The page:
The copyright dispute between dozens of Chinese writers and the Internet search engine Baidu is of landmark significance.
On March 15, World Consumers' Day, 50 Chinese writers published a declaration accusing Baidu of infringing upon their copyright by allowing the free uploading and downloading of their works from its website library wenku.baidu.com.
Baidu's answer to the accusations is that the site is a public space it has provided for Internet users to keep documents they have uploaded. Baidu admits it is possible that materials such as novels or stories may be uploaded without the authorization of the copyright holders, but says it does not do anything to the uploaded documents and once copyright holders notify them, it will delete the material.
Both sides met for negotiations on Thursday last week and Baidu representatives proposed that it would use its own copyright DNA identification technology to screen the works uploaded but that the writers need to design a special sign that can be identified by the software.
The negotiations broke down as the writers rejected the proposal, which they compared to the protection fees gangsters collect. However, Baidu maintains that the proposal it has offered is one of the best ways to protect the writers' copyrights, as any publisher can use the DNA identification technology to design the symbol and writers do not have to send their publications to Baidu.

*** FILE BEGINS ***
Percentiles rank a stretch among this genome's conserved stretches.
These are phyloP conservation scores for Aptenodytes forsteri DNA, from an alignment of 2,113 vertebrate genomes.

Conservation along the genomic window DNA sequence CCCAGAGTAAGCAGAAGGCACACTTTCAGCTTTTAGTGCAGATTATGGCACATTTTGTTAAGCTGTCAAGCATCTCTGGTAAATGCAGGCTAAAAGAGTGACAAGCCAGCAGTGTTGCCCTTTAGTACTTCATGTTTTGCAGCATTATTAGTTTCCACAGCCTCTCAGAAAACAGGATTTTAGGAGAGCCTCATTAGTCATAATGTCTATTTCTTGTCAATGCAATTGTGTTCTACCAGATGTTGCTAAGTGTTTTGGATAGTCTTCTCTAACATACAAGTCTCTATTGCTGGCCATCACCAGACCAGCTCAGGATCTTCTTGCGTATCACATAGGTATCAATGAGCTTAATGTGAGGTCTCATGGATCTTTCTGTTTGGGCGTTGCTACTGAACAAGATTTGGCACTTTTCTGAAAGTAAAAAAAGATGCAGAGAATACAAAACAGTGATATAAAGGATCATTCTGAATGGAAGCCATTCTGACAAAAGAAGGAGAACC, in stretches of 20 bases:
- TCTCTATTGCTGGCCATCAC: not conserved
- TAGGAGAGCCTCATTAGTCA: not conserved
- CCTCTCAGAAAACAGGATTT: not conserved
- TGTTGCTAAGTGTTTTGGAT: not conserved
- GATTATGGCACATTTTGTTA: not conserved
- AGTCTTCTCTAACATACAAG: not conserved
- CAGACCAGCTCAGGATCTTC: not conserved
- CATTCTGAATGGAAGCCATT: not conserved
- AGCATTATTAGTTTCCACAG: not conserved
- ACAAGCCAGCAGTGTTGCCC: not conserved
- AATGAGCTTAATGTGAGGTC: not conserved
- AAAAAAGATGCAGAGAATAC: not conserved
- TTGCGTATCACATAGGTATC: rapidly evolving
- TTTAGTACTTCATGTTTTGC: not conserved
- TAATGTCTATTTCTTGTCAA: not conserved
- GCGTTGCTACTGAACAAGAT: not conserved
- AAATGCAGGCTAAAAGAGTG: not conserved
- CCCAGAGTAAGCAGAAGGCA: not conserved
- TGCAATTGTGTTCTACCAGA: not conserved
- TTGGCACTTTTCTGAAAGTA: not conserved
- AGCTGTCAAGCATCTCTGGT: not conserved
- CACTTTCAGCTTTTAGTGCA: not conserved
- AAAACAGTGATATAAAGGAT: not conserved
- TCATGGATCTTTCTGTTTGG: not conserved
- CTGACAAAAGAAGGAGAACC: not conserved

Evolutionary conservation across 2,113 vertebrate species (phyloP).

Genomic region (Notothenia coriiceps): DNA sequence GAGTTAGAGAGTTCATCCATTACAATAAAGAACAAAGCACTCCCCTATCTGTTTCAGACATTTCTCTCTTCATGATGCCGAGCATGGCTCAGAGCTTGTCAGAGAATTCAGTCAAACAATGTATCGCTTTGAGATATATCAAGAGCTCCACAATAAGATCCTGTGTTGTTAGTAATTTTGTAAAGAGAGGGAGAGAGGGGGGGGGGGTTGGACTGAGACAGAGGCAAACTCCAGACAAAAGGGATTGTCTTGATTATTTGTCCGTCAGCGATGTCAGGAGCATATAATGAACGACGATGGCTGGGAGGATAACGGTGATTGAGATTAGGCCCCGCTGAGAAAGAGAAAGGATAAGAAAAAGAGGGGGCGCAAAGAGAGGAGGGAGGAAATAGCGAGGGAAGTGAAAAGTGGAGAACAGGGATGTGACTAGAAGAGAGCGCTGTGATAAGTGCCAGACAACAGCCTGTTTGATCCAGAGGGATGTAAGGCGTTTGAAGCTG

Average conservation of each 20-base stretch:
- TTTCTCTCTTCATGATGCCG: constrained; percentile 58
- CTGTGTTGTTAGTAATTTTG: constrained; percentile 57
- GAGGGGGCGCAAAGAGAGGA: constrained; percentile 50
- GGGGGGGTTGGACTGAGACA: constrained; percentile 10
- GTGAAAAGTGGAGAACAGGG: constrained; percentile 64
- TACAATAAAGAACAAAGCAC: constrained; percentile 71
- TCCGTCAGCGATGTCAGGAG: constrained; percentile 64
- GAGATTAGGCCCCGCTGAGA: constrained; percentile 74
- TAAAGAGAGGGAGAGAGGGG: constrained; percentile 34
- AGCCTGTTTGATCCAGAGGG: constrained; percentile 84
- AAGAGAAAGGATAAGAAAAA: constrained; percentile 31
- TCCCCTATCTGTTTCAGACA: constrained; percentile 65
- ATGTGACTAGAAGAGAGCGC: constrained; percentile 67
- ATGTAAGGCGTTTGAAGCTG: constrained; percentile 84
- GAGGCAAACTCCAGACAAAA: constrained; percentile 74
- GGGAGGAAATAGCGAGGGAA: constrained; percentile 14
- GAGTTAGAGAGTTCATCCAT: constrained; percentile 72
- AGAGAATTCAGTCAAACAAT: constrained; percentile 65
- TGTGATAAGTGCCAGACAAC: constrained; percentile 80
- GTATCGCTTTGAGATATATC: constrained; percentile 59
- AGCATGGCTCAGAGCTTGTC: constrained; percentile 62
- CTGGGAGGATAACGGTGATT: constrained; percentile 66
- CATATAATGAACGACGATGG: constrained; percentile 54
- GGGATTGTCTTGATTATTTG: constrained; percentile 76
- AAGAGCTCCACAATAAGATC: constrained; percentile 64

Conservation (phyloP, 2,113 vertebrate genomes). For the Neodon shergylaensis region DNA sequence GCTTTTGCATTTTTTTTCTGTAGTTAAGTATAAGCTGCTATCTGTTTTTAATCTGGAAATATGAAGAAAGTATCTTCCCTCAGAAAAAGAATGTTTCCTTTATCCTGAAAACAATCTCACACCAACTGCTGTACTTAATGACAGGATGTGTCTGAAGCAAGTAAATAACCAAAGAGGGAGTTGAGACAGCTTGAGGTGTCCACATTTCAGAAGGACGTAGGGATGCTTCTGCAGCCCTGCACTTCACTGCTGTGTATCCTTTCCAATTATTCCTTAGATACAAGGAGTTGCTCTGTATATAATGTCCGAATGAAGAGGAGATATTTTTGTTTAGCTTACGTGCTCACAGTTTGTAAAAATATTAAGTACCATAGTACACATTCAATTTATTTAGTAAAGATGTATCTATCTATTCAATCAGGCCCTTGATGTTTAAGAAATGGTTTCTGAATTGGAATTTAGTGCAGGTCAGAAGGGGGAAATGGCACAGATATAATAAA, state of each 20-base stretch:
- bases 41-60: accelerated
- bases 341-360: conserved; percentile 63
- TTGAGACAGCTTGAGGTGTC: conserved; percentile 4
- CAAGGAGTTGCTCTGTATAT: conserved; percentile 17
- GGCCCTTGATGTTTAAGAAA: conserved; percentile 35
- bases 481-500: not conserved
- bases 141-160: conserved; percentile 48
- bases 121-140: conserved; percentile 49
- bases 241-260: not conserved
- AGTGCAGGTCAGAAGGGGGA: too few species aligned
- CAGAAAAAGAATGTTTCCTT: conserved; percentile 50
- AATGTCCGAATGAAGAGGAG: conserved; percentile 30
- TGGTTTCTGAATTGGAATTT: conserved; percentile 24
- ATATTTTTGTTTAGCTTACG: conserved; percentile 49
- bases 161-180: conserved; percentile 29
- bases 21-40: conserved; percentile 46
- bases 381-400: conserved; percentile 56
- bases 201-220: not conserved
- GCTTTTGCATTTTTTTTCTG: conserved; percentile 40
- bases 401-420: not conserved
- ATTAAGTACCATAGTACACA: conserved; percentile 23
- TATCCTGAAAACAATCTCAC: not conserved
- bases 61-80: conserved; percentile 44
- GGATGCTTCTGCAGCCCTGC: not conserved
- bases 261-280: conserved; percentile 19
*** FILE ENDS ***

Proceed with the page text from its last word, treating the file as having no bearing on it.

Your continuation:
The public apology Baidu published on Saturday to the 50 writers and its promise to delete all the works of these writers from the website in three days point to the fact that unauthorized literary works have been uploaded onto the website and the free downloading of these works may have already seriously violated the copyrights of these writers.
But the platform Baidu has provided can be used for uploading and downloading many other kinds of documents. The real copyright violators are those who have uploaded the works without authorization from the copyright holders. The website managers can reasonably claim that they can never know whether those who have uploaded works have the authorization of the copyright holders.
The Beijing copyright bureau will investigate the case, but, whatever the results, one thing is clear, the existing rules and regulations concerning online copyright protection are not enough.
More efforts are needed to better regulate the practices of Internet portals.
(China Daily 03/29/2011 page8)